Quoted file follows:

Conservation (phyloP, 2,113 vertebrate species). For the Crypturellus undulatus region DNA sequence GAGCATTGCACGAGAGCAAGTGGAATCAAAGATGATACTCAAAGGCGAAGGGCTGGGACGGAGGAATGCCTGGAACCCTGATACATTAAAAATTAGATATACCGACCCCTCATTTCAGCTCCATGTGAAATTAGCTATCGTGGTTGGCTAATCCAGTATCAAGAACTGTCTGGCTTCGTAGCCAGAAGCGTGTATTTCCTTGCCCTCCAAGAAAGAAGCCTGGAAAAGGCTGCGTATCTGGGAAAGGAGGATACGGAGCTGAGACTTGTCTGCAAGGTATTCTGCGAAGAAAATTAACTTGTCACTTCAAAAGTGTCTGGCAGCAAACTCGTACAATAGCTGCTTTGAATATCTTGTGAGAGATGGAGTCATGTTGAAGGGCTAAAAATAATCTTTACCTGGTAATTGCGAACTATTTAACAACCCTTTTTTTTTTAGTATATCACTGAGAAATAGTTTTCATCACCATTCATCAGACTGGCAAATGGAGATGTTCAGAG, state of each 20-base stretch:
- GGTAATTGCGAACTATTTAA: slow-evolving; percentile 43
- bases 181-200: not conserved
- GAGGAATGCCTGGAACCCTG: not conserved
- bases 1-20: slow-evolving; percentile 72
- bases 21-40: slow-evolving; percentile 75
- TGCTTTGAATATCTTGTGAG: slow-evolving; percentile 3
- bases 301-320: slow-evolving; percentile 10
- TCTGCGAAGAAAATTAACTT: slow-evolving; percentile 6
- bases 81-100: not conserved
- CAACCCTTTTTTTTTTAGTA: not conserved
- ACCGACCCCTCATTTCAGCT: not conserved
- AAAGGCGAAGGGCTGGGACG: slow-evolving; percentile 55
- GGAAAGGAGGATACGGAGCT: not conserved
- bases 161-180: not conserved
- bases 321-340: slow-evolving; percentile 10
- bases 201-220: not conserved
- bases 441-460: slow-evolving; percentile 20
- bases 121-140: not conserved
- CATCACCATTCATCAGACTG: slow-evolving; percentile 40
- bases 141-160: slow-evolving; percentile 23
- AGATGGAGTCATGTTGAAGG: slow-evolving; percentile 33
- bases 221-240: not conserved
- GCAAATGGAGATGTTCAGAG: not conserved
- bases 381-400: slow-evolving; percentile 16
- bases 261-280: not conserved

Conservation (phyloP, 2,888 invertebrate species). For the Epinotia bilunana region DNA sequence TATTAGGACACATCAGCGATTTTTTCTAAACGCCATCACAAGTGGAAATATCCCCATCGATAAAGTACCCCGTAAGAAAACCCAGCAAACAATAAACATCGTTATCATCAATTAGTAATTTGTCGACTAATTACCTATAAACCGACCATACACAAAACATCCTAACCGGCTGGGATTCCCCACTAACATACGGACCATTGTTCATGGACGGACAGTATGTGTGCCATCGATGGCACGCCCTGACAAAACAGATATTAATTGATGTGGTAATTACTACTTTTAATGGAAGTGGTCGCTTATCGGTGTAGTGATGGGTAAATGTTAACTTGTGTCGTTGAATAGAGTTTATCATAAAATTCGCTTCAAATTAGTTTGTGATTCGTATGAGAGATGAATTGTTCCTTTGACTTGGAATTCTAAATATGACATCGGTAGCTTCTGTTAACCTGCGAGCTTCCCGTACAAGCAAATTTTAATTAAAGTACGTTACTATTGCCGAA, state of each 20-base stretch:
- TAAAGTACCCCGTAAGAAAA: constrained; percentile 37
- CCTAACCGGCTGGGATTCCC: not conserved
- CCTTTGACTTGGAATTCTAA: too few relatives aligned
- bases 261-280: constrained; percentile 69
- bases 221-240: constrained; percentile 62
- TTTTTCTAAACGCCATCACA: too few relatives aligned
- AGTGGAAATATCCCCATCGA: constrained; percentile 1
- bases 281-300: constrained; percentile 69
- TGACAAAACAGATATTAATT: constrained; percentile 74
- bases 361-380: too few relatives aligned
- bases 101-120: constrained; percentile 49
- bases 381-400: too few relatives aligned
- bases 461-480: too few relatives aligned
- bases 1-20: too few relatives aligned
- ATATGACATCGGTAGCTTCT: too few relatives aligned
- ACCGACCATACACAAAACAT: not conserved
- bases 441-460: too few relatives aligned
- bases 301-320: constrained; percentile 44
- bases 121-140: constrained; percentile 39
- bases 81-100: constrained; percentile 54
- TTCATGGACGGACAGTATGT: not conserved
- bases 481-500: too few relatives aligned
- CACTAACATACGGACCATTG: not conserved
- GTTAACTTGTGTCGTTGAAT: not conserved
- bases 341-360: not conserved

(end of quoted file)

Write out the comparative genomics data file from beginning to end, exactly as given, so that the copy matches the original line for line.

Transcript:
Conservation (phyloP, 2,113 vertebrate species). For the Crypturellus undulatus region DNA sequence GAGCATTGCACGAGAGCAAGTGGAATCAAAGATGATACTCAAAGGCGAAGGGCTGGGACGGAGGAATGCCTGGAACCCTGATACATTAAAAATTAGATATACCGACCCCTCATTTCAGCTCCATGTGAAATTAGCTATCGTGGTTGGCTAATCCAGTATCAAGAACTGTCTGGCTTCGTAGCCAGAAGCGTGTATTTCCTTGCCCTCCAAGAAAGAAGCCTGGAAAAGGCTGCGTATCTGGGAAAGGAGGATACGGAGCTGAGACTTGTCTGCAAGGTATTCTGCGAAGAAAATTAACTTGTCACTTCAAAAGTGTCTGGCAGCAAACTCGTACAATAGCTGCTTTGAATATCTTGTGAGAGATGGAGTCATGTTGAAGGGCTAAAAATAATCTTTACCTGGTAATTGCGAACTATTTAACAACCCTTTTTTTTTTAGTATATCACTGAGAAATAGTTTTCATCACCATTCATCAGACTGGCAAATGGAGATGTTCAGAG, state of each 20-base stretch:
- GGTAATTGCGAACTATTTAA: slow-evolving; percentile 43
- bases 181-200: not conserved
- GAGGAATGCCTGGAACCCTG: not conserved
- bases 1-20: slow-evolving; percentile 72
- bases 21-40: slow-evolving; percentile 75
- TGCTTTGAATATCTTGTGAG: slow-evolving; percentile 3
- bases 301-320: slow-evolving; percentile 10
- TCTGCGAAGAAAATTAACTT: slow-evolving; percentile 6
- bases 81-100: not conserved
- CAACCCTTTTTTTTTTAGTA: not conserved
- ACCGACCCCTCATTTCAGCT: not conserved
- AAAGGCGAAGGGCTGGGACG: slow-evolving; percentile 55
- GGAAAGGAGGATACGGAGCT: not conserved
- bases 161-180: not conserved
- bases 321-340: slow-evolving; percentile 10
- bases 201-220: not conserved
- bases 441-460: slow-evolving; percentile 20
- bases 121-140: not conserved
- CATCACCATTCATCAGACTG: slow-evolving; percentile 40
- bases 141-160: slow-evolving; percentile 23
- AGATGGAGTCATGTTGAAGG: slow-evolving; percentile 33
- bases 221-240: not conserved
- GCAAATGGAGATGTTCAGAG: not conserved
- bases 381-400: slow-evolving; percentile 16
- bases 261-280: not conserved

Conservation (phyloP, 2,888 invertebrate species). For the Epinotia bilunana region DNA sequence TATTAGGACACATCAGCGATTTTTTCTAAACGCCATCACAAGTGGAAATATCCCCATCGATAAAGTACCCCGTAAGAAAACCCAGCAAACAATAAACATCGTTATCATCAATTAGTAATTTGTCGACTAATTACCTATAAACCGACCATACACAAAACATCCTAACCGGCTGGGATTCCCCACTAACATACGGACCATTGTTCATGGACGGACAGTATGTGTGCCATCGATGGCACGCCCTGACAAAACAGATATTAATTGATGTGGTAATTACTACTTTTAATGGAAGTGGTCGCTTATCGGTGTAGTGATGGGTAAATGTTAACTTGTGTCGTTGAATAGAGTTTATCATAAAATTCGCTTCAAATTAGTTTGTGATTCGTATGAGAGATGAATTGTTCCTTTGACTTGGAATTCTAAATATGACATCGGTAGCTTCTGTTAACCTGCGAGCTTCCCGTACAAGCAAATTTTAATTAAAGTACGTTACTATTGCCGAA, state of each 20-base stretch:
- TAAAGTACCCCGTAAGAAAA: constrained; percentile 37
- CCTAACCGGCTGGGATTCCC: not conserved
- CCTTTGACTTGGAATTCTAA: too few relatives aligned
- bases 261-280: constrained; percentile 69
- bases 221-240: constrained; percentile 62
- TTTTTCTAAACGCCATCACA: too few relatives aligned
- AGTGGAAATATCCCCATCGA: constrained; percentile 1
- bases 281-300: constrained; percentile 69
- TGACAAAACAGATATTAATT: constrained; percentile 74
- bases 361-380: too few relatives aligned
- bases 101-120: constrained; percentile 49
- bases 381-400: too few relatives aligned
- bases 461-480: too few relatives aligned
- bases 1-20: too few relatives aligned
- ATATGACATCGGTAGCTTCT: too few relatives aligned
- ACCGACCATACACAAAACAT: not conserved
- bases 441-460: too few relatives aligned
- bases 301-320: constrained; percentile 44
- bases 121-140: constrained; percentile 39
- bases 81-100: constrained; percentile 54
- TTCATGGACGGACAGTATGT: not conserved
- bases 481-500: too few relatives aligned
- CACTAACATACGGACCATTG: not conserved
- GTTAACTTGTGTCGTTGAAT: not conserved
- bases 341-360: not conserved